Wednesday, October 29, 2008

Meyer & Thile - Own Pieces & Bach - 10/28/08

Edgar Meyer: Double Bass
Chris Thile: Mandolin

Who said that classical music fans are closed-minded, insufferable snobs? Last night, I was happy to prove all these naysayers wrong by having a ball at a bluegrass concert at the Lisner Auditorium, on the George Washington University campus. It is a no-frill space, but the acoustics are decent and it is conveniently located. It is not one of my usual haunts, but every performance I’ve attended there more than met my expectations, and yesterday was no exception. Last time I was at the Lisner Auditorium was actually about a year ago, and it was to hear Edgar Meyer share the stage with Sam Bush and Jerry Douglas. All three prodigious and widely recognized musicians, they had treated us to a fun concert, full of easy banter and sparkling virtuosity. I wanted some more.

Last night I was back on this still-not-quite-familiar territory for Edgar Meyer again together with Chris Thile this time, the latter being a young but already very well-established mandolin prodigy. My friend Deborah, a mandolin aficionada herself, was with me and filled me in on the art of mandolin playing. While we expected an evening of impressive but kind-of-predictable bluegrass virtuoso feats, we quickly realized that the two musicians were determined to go well past and beyond the call of duty as they played a much more indefinable, complex kind of music, expertly mixing bluegrass, folk, country, jazz and a little bit of classical for good measure. Most of the pieces came from the new album they’ve recently recorded together and were at the same time unassumingly down-to-earth and extremely finely crafted. At some point, they also performed their own version of several short pieces by Bach, and their interpretation proved to be inventive, fun and respectful.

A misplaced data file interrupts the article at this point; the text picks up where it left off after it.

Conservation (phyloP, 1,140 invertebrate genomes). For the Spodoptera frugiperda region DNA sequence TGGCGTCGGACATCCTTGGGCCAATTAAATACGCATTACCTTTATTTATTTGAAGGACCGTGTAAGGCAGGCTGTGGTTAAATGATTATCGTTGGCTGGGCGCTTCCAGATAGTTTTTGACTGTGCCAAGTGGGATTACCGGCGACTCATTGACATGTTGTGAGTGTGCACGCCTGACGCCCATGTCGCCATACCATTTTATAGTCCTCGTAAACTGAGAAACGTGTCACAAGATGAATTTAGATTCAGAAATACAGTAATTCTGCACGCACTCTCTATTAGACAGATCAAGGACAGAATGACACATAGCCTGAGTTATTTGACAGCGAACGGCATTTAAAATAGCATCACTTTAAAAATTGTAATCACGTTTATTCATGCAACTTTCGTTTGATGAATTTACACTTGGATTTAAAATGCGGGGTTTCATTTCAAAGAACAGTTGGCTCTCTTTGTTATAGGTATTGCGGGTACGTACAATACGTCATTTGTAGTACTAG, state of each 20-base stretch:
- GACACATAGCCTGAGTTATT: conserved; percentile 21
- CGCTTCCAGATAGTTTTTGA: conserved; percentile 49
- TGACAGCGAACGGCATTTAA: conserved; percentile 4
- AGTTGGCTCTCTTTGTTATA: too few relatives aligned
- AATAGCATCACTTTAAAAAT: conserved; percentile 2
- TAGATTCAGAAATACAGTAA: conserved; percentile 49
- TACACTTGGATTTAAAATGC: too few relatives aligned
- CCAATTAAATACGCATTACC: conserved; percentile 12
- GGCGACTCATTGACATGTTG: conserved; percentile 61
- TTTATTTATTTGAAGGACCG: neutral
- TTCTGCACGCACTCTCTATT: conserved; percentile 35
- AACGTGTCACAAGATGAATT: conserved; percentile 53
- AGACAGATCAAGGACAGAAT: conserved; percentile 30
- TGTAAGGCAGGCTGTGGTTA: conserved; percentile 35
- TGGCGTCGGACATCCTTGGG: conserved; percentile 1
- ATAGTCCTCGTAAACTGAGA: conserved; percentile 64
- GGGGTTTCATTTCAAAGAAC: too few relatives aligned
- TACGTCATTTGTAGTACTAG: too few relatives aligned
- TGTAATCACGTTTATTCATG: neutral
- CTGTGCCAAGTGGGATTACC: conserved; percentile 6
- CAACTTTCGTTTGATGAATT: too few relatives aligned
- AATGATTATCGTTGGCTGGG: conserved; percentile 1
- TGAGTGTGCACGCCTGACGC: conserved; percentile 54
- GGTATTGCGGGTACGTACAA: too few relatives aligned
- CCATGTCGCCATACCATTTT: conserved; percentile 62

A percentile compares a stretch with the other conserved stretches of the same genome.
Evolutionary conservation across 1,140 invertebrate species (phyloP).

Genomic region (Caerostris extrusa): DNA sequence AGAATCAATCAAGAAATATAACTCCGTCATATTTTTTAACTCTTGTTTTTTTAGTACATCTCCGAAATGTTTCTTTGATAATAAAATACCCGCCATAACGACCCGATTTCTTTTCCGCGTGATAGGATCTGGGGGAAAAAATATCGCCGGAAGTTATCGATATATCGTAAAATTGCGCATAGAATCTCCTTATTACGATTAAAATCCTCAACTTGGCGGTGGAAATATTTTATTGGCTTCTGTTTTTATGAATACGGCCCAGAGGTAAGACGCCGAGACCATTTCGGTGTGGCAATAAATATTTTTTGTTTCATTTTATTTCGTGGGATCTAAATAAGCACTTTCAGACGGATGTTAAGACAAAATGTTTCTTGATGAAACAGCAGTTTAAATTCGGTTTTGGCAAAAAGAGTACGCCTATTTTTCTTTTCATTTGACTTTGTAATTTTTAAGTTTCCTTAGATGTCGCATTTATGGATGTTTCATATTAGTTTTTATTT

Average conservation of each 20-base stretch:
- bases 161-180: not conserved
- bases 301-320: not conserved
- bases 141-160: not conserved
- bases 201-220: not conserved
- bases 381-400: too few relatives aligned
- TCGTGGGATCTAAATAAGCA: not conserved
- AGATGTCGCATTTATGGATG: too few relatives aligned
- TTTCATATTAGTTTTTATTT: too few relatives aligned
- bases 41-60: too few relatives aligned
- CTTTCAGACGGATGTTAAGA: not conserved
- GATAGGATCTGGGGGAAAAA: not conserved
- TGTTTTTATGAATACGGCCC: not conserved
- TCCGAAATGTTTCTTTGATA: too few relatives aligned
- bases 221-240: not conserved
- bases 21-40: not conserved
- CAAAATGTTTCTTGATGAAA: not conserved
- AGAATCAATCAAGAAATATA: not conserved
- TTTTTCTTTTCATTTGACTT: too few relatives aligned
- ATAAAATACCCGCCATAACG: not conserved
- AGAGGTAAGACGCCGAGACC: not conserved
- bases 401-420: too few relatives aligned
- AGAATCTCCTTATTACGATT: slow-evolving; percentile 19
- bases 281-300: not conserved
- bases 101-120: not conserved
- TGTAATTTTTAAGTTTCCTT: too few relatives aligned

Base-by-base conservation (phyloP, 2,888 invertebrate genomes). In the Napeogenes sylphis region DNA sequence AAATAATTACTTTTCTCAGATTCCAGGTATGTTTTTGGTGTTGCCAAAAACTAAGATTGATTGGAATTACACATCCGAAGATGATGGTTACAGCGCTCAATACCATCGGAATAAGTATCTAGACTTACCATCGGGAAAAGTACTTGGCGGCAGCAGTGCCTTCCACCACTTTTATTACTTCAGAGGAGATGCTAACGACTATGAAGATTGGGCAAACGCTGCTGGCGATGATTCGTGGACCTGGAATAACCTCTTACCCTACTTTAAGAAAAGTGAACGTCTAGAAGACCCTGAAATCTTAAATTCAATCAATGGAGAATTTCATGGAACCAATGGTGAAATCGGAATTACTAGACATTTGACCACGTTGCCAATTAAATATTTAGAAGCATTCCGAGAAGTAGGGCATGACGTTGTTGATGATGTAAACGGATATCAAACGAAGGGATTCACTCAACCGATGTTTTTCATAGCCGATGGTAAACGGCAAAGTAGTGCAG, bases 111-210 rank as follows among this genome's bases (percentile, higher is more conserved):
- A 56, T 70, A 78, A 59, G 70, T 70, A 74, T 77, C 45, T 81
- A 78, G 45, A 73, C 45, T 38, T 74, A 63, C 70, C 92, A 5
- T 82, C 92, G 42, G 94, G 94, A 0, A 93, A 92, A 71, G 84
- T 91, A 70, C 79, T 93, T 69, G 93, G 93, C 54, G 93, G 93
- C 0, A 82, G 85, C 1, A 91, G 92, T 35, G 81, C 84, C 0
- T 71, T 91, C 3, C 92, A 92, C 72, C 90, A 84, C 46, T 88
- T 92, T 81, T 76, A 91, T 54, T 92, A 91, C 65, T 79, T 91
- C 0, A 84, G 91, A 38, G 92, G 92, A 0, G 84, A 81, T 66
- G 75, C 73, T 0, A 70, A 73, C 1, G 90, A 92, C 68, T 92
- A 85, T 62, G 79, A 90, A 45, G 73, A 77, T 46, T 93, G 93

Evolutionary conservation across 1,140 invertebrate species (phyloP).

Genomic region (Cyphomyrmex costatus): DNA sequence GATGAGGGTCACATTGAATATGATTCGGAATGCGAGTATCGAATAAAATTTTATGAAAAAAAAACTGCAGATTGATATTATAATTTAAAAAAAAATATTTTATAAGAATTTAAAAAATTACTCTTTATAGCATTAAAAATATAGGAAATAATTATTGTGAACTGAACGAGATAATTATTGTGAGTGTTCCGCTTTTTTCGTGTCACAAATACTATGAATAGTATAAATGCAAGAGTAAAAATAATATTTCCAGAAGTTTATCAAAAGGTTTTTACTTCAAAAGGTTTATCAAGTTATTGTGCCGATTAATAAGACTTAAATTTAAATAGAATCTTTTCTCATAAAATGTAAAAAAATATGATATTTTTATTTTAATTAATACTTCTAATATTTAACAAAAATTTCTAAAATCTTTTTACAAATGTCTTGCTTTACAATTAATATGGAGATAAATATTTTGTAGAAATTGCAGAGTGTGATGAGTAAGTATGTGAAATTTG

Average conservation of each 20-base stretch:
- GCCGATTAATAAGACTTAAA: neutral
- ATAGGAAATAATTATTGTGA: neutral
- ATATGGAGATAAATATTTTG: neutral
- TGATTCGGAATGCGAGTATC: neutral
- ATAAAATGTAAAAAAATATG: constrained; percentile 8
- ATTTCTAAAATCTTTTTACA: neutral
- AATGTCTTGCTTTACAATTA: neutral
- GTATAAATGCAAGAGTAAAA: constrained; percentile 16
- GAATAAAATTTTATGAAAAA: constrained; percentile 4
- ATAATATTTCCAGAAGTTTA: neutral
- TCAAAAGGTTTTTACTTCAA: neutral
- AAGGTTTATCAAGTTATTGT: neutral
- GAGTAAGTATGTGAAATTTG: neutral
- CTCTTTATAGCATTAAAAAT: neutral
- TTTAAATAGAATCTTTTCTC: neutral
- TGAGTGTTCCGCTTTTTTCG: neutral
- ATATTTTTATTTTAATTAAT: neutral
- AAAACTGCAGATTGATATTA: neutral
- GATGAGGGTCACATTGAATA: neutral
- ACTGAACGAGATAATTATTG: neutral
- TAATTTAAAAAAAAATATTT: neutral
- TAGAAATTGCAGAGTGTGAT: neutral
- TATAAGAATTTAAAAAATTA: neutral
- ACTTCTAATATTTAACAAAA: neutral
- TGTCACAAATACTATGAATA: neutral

After the intermission and a few more numbers, they took suggestions from the audience while collecting random elements for a short story they were to put to music on the spot. The narrative ended up including, in no particular order, Cookie Monster, a koto factory, a garbage chute, a luge, and an alluring Cookie “Monstress.” The result was a short musical piece composed on the fly, and this little improvised adventure rightfully turned out to be a big hit with the audience.

The whole concert was a light-hearted, effortlessly creative and incredibly rich dialogue between the two men and their instruments, proving one more time that in the right company, less is more often than not more.

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